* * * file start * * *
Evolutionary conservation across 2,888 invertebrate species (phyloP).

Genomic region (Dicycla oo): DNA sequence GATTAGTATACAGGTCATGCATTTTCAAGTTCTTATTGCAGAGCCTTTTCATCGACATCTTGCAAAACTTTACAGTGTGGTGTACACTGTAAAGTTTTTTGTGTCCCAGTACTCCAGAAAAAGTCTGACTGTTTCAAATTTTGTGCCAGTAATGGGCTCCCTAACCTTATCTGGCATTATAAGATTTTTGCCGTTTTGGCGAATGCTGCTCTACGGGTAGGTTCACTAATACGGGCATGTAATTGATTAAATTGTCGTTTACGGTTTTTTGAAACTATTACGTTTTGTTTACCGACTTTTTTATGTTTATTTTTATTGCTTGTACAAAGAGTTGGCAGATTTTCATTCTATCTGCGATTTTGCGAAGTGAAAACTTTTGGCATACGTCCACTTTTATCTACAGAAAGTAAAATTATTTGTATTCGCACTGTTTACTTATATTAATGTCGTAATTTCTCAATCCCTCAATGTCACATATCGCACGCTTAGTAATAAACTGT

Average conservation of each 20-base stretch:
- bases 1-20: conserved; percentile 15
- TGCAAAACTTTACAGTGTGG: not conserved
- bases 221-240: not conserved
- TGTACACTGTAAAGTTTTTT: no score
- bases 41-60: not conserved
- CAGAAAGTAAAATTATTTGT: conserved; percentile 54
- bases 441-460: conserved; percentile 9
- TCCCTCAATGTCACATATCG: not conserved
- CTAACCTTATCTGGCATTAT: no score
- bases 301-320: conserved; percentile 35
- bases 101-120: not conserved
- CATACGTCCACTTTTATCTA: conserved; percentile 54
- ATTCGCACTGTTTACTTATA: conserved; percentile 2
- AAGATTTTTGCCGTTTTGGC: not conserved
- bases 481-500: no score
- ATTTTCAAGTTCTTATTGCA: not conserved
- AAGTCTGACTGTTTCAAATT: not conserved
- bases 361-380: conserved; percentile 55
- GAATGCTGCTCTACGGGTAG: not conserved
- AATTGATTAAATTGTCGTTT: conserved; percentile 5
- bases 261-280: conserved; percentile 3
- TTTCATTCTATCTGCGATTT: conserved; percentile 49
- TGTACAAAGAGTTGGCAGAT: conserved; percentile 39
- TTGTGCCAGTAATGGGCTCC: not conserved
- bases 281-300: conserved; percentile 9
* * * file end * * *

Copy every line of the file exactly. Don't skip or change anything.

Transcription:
Evolutionary conservation across 2,888 invertebrate species (phyloP).

Genomic region (Dicycla oo): DNA sequence GATTAGTATACAGGTCATGCATTTTCAAGTTCTTATTGCAGAGCCTTTTCATCGACATCTTGCAAAACTTTACAGTGTGGTGTACACTGTAAAGTTTTTTGTGTCCCAGTACTCCAGAAAAAGTCTGACTGTTTCAAATTTTGTGCCAGTAATGGGCTCCCTAACCTTATCTGGCATTATAAGATTTTTGCCGTTTTGGCGAATGCTGCTCTACGGGTAGGTTCACTAATACGGGCATGTAATTGATTAAATTGTCGTTTACGGTTTTTTGAAACTATTACGTTTTGTTTACCGACTTTTTTATGTTTATTTTTATTGCTTGTACAAAGAGTTGGCAGATTTTCATTCTATCTGCGATTTTGCGAAGTGAAAACTTTTGGCATACGTCCACTTTTATCTACAGAAAGTAAAATTATTTGTATTCGCACTGTTTACTTATATTAATGTCGTAATTTCTCAATCCCTCAATGTCACATATCGCACGCTTAGTAATAAACTGT

Average conservation of each 20-base stretch:
- bases 1-20: conserved; percentile 15
- TGCAAAACTTTACAGTGTGG: not conserved
- bases 221-240: not conserved
- TGTACACTGTAAAGTTTTTT: no score
- bases 41-60: not conserved
- CAGAAAGTAAAATTATTTGT: conserved; percentile 54
- bases 441-460: conserved; percentile 9
- TCCCTCAATGTCACATATCG: not conserved
- CTAACCTTATCTGGCATTAT: no score
- bases 301-320: conserved; percentile 35
- bases 101-120: not conserved
- CATACGTCCACTTTTATCTA: conserved; percentile 54
- ATTCGCACTGTTTACTTATA: conserved; percentile 2
- AAGATTTTTGCCGTTTTGGC: not conserved
- bases 481-500: no score
- ATTTTCAAGTTCTTATTGCA: not conserved
- AAGTCTGACTGTTTCAAATT: not conserved
- bases 361-380: conserved; percentile 55
- GAATGCTGCTCTACGGGTAG: not conserved
- AATTGATTAAATTGTCGTTT: conserved; percentile 5
- bases 261-280: conserved; percentile 3
- TTTCATTCTATCTGCGATTT: conserved; percentile 49
- TGTACAAAGAGTTGGCAGAT: conserved; percentile 39
- TTGTGCCAGTAATGGGCTCC: not conserved
- bases 281-300: conserved; percentile 9